By Reza Ehsani, Azadeh Alizadeh and Davie Kadyampakeni
Many scientists in Florida and other parts of the world are working hard to find a treatment for citrus greening and frequently conducting field trials to evaluate the effectiveness of their treatments. Monitoring plant physiological factors, yield and fruit quality are usually among the factors that they need to assess tree health. One of the factors that has been very promising in evaluating overall plant health improvement has been the tree’s water-uptake rate.
There are different ways to monitor a plant’s water-uptake rate. Most of them are very time-consuming or prone to human error. Using a sap-flow sensor is one way of monitoring water uptake. Sap-flow sensors are commercially available and can be used for continuous monitoring of a large number of trees. This article reviews the existing sap-flow sensors and discusses their advantages and disadvantages.
UNDERSTANDING SAP FLOW
Sap flow is the movement of minerals, nutrients and water in xylem caused by the potential gradient from the soil (a region of high-water potential) to the air (a region of low-water potential). Sap flow looks different depending on the species, time of day and time of year. The sap flow is increased when the highest amount of solar radiation (midday) occurs. Thus, during the night (below freezing temperature), very little sap flow typically occurs. Also, cool and cloudy days will lessen the sap flow due to less sunlight or solar radiation effect on tree canopies.
During periods of water restriction, sap-flow depletion is expected as a result of stomatal closure. After irrigation, sap flow will return to the normal stage. During the budbreak, sap flow is approximately zero. After that, sap flow will increase. At the end of the year during senescence and when the trees drop their leaves, the sap flow declines. Sap flow is influenced by environmental factors such as solar radiation, vapor-pressure deficit, rainfall, air temperature, wind speed, soil-water content and disease.
MEASURING SAP FLOW
Sap flow is measured in plants via thermometric (heat-based) methods. These methods have advantages and disadvantages, depending on the application. These techniques can be classified into three general approaches, as shown in Table 1.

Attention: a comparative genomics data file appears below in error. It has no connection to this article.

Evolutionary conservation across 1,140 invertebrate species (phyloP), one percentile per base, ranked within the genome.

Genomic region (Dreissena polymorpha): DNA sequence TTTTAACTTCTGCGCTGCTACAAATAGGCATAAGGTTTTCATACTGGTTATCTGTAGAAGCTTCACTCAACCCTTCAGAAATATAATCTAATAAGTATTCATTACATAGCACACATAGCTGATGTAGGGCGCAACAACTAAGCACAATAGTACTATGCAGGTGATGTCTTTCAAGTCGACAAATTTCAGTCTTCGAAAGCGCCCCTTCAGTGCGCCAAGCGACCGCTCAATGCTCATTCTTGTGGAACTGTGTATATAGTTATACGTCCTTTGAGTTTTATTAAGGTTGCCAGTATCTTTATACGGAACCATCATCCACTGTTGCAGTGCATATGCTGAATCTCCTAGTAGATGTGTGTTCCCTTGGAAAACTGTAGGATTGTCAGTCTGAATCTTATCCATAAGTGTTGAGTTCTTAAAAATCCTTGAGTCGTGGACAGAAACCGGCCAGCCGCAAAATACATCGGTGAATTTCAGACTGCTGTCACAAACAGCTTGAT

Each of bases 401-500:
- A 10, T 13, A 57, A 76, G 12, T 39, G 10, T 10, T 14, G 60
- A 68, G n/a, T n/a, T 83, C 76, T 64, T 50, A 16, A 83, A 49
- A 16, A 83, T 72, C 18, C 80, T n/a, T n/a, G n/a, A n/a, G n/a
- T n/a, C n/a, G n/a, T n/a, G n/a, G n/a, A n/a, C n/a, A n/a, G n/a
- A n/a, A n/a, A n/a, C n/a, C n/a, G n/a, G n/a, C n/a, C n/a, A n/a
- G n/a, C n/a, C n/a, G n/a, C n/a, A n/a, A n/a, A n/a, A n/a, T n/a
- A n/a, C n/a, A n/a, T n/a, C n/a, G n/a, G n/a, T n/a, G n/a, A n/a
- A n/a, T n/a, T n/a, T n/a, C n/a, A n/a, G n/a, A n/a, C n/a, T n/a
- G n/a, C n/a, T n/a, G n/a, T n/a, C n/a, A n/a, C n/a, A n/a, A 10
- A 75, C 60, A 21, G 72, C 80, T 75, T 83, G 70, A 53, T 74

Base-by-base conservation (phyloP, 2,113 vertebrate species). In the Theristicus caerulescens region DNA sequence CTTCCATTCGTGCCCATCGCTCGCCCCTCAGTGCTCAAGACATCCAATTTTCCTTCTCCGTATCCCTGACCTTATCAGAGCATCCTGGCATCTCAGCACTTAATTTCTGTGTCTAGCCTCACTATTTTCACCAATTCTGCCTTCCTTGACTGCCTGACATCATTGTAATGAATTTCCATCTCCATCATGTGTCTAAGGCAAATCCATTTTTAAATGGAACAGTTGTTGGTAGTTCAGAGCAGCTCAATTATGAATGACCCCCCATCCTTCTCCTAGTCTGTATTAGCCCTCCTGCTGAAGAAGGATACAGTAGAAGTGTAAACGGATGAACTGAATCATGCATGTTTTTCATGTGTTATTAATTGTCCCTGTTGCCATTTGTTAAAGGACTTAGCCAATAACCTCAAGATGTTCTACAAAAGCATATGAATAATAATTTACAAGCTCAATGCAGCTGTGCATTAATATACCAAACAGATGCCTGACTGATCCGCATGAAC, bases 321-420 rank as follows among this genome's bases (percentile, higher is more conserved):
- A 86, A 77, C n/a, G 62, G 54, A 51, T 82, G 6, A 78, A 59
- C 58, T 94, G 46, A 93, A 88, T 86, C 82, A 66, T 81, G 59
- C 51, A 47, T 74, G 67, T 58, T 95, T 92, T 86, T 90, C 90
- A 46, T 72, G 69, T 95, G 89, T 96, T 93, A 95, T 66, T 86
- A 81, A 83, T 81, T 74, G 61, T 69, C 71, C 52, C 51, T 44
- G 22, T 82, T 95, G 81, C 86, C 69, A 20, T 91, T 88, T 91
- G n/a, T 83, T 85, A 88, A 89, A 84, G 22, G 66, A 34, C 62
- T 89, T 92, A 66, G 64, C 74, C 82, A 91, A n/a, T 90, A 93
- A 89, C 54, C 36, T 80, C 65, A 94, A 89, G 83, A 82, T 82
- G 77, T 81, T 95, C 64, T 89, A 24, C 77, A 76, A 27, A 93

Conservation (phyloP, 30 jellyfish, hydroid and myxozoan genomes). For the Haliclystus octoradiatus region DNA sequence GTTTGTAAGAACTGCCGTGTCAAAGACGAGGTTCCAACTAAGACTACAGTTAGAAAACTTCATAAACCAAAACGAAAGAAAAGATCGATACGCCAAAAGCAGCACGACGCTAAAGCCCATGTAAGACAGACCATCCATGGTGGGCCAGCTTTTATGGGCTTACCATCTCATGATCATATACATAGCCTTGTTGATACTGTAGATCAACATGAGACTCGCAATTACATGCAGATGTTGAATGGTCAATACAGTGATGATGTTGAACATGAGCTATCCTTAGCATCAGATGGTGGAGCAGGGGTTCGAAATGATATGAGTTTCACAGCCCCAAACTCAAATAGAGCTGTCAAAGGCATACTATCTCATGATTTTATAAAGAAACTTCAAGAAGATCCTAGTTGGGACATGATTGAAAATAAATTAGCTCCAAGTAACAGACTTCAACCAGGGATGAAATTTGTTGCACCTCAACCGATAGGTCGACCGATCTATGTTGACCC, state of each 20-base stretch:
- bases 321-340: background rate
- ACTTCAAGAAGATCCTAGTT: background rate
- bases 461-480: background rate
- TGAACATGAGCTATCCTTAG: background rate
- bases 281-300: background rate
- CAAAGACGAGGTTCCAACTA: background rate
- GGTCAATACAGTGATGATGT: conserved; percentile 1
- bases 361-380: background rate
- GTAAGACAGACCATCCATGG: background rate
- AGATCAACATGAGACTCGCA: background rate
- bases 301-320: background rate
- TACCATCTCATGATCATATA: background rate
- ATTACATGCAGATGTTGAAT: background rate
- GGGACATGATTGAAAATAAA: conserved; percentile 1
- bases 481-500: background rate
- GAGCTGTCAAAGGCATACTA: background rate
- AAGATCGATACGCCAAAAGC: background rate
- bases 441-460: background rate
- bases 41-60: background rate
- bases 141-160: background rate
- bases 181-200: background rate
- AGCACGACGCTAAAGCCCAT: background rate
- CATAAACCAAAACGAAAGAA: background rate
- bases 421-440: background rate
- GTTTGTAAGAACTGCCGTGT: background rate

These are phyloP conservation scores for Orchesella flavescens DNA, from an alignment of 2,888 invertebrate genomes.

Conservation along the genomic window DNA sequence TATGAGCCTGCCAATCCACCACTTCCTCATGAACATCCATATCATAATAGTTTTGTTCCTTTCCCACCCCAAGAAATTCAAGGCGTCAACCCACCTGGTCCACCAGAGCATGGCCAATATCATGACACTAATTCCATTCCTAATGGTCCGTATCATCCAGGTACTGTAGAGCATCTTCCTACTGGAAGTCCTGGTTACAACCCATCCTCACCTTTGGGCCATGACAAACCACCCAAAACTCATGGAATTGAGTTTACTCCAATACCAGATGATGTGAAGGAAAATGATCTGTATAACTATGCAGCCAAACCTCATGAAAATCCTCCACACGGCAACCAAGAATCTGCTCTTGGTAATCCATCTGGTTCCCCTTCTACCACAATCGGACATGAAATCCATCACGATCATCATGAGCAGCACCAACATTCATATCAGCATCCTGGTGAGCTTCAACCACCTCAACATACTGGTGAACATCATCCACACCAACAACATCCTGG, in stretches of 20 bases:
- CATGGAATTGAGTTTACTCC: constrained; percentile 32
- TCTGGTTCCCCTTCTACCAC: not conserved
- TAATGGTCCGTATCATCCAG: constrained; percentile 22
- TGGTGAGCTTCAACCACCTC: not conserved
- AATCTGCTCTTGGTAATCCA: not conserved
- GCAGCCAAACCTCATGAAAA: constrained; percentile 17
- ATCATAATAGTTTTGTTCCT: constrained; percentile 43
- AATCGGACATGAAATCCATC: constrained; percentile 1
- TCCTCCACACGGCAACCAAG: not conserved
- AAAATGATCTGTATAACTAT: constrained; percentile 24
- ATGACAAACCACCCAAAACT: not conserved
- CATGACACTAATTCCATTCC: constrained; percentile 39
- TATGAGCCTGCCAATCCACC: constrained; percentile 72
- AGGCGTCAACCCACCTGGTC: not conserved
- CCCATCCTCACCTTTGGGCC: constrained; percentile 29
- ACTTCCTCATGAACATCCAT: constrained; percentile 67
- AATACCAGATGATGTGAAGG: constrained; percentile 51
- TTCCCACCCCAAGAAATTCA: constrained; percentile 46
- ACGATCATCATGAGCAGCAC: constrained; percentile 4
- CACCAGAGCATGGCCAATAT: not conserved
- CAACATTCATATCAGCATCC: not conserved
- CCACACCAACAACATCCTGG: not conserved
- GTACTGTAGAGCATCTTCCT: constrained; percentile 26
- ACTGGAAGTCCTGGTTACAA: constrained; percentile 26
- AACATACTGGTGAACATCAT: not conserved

While there are differences in the way these techniques have been developed, the basic concept is based on Andre Granier’s work in the 1980s in which a technique was developed called thermal dissipation probes. Figure 1 shows the principle of this technique. The method consists of two probes inserted one above the other about 2 to 4 inches apart into the sapwood of the trees.
The upper needle is continuously heated while the lower needle (non-heated) serves as a reference. Both probes contain a copper-constantan thermocouple. As sap-flow rates increase, heat is more rapidly dissipated away from the heated probe. Consequently, the temperature difference between the probes will decrease. The sensor basically measures heat flux. With some assumptions and through some conversions, it is possible to measure sap flow.
Although sap-flow sensors are commercially available, they are relatively very expensive. It costs about $10,000 to monitor up to four trees. The high cost and high energy demand of the existing sap-flow sensors limit their use for large-scale plant health monitoring. Also, the sensors require users to have knowledge of programming language, which makes it difficult for someone to easily use and adapt. One key advantage of using this technique is that it is nondestructive, nonintrusive and is very accurate in estimating water use.
NEW AND IMPROVED TECHNIQUE
At the University of Florida’s Citrus Research and Education Center, we have developed a new technique for monitoring a tree’s water-uptake rate that is very cost effective. This newly developed sensor technology is currently being tested and compared with the existing commercially available sensors.
So far, the results have shown the newly developed sensor technology for water-uptake monitoring is able to create better results at a fraction of the cost of existing sap-flow sensors. This technique not only is able to monitor tree health, but can also be used in an automated irrigation system.
Reza Ehsani (email@example.com) is a professor of agricultural and biological engineering, Azadeh Alizadeh is a graduate student, and Davie Kadyampakeni is an assistant professor — all at the University of Florida/Institute of Food and Agricultural Sciences Citrus Research and Education Center in Lake Alfred.
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